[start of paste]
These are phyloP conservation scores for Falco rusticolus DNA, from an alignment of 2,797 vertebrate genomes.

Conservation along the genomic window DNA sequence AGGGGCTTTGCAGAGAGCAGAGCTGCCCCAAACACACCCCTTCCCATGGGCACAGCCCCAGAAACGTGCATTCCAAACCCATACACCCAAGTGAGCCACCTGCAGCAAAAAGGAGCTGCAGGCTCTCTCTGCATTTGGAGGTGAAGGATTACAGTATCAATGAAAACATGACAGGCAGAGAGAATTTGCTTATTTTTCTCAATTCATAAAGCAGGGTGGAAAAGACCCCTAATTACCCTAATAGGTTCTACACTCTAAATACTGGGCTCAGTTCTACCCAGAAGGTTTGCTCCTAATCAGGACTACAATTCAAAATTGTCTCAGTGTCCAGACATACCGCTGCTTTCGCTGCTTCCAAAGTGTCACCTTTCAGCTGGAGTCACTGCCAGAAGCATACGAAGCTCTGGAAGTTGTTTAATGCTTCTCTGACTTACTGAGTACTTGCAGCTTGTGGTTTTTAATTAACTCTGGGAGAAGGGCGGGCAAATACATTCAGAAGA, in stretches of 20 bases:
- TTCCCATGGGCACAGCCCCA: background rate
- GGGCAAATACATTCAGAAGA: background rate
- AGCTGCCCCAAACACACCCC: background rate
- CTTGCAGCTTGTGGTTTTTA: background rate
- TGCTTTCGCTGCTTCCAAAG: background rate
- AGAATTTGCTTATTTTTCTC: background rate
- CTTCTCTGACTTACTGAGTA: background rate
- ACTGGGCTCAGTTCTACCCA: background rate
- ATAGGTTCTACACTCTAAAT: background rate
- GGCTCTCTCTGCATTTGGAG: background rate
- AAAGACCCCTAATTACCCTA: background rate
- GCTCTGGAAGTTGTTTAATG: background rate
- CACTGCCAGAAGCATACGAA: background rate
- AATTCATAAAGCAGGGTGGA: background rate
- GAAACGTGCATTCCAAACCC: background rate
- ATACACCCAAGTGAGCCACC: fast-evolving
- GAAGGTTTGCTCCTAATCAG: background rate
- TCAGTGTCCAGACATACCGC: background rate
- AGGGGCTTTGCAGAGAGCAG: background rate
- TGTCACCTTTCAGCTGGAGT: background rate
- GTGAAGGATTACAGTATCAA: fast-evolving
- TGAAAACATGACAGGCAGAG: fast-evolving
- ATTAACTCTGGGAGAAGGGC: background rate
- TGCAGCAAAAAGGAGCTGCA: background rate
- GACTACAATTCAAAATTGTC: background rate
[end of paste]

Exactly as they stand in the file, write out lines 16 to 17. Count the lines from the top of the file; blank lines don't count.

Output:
- AATTCATAAAGCAGGGTGGA: background rate
- GAAACGTGCATTCCAAACCC: background rate